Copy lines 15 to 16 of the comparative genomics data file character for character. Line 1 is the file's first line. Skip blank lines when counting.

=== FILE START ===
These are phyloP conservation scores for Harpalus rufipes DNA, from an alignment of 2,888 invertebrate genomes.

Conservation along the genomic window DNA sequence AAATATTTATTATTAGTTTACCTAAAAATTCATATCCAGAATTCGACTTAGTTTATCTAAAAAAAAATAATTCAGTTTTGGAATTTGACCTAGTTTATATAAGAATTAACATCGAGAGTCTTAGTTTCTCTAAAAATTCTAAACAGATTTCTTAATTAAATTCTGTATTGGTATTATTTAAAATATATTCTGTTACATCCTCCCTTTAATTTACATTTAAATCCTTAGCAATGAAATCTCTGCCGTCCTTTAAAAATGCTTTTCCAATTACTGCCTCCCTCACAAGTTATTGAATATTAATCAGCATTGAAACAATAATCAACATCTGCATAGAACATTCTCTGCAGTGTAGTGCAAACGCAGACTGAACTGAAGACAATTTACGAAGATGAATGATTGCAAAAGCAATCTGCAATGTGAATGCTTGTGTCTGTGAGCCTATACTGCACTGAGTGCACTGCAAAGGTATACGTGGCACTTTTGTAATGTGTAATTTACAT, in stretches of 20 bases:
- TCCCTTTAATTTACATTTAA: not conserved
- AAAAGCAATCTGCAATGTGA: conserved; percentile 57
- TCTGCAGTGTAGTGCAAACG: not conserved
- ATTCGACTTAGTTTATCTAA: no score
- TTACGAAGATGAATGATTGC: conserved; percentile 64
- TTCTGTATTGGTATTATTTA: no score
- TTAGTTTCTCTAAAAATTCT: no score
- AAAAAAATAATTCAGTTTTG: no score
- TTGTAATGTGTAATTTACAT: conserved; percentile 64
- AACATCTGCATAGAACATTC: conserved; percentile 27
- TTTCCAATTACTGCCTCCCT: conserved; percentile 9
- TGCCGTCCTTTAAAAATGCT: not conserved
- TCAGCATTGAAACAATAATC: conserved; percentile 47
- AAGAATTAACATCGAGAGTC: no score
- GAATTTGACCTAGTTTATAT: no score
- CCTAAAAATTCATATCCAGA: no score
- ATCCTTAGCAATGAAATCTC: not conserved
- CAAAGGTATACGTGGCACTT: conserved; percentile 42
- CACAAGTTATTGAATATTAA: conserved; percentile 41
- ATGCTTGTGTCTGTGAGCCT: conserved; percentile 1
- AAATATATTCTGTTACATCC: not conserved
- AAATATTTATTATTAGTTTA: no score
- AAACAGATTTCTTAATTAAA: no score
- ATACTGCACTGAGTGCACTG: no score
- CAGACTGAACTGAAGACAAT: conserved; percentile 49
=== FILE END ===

- TCAGCATTGAAACAATAATC: conserved; percentile 47
- AAGAATTAACATCGAGAGTC: no score